Several of the men took the boat and went to the nearest island, Mocha, to get water supplies and give the message that we needed rescuing. Supplies of water were brought to us but it wasn’t enough or very pleasant to drink. Our boatmen had gone on to give our message to Aden, but as it turned out, they encountered a boat en route, and managed to get them to come to our rescue. It was the fourth day of our adventure by then and our supplies were nearly gone, and so had the hope of many. I will now list what the newspapers said, as they give the sorts of details that I didn’t know.
The New York TImes - “The ship being at an angle of 45 degrees everyone believed that in a few moments she would flounder. The native crew some 200 Lascars and Seedees ran forward climbed over the bowsprit and leaped upon the reef, and had it not been for the admirable and systematic manner which passengers, stewards and four English quartermasters assisted in getting people toward the port bulwarks and in lowering the boats, it is no doubt that most of the Europeans would have found a water grave.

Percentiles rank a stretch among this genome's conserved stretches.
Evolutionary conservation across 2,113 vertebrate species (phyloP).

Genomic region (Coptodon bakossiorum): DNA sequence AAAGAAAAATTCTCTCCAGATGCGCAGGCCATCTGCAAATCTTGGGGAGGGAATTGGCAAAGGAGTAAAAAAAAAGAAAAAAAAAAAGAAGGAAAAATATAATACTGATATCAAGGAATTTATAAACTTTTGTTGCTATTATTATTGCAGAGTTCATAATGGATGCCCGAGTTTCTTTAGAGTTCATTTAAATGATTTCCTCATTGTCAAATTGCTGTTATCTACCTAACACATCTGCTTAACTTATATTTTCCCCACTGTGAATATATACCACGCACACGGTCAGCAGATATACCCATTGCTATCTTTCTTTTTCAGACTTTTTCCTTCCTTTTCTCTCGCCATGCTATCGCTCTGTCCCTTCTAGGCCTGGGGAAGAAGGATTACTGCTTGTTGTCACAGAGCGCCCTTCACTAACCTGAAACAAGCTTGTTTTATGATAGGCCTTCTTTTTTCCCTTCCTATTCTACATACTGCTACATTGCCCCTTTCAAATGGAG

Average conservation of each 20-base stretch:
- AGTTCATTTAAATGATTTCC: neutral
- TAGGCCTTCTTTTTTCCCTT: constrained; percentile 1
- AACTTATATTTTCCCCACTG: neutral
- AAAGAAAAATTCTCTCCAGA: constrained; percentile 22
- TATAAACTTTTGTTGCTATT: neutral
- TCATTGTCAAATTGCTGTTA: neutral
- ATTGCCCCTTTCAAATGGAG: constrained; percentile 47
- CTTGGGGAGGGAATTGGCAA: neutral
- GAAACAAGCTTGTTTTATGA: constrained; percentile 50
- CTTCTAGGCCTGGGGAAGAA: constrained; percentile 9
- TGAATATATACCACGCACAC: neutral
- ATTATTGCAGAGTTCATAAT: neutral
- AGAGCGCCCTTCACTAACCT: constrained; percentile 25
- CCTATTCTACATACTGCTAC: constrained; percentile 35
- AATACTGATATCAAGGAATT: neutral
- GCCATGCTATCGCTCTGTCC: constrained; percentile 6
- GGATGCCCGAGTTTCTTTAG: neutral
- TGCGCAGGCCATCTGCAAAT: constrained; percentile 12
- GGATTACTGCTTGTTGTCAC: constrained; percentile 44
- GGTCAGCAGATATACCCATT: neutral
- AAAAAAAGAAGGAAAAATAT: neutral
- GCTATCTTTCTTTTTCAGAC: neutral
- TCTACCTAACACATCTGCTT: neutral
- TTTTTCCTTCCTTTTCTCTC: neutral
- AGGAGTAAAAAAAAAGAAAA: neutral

“Officers were swimming and diving for the most of half an hour dragging half drowned women and children out of their berths through the skylights and through the ports on the upper side of the vessel. How everyone was ultimately saved cannot be explained. An officer was dispatched to Mokka to summon help from the Turkish governor and to contact Aden while the others conducted a frantic and useless search for fresh water.
“On the fourth day the warship Cyclops arrived to rescue them. Although in the end, the only casualty was the ship’s purser who died of sunstroke and 400 or so passengers and crew lost all their baggage and personal possessions.”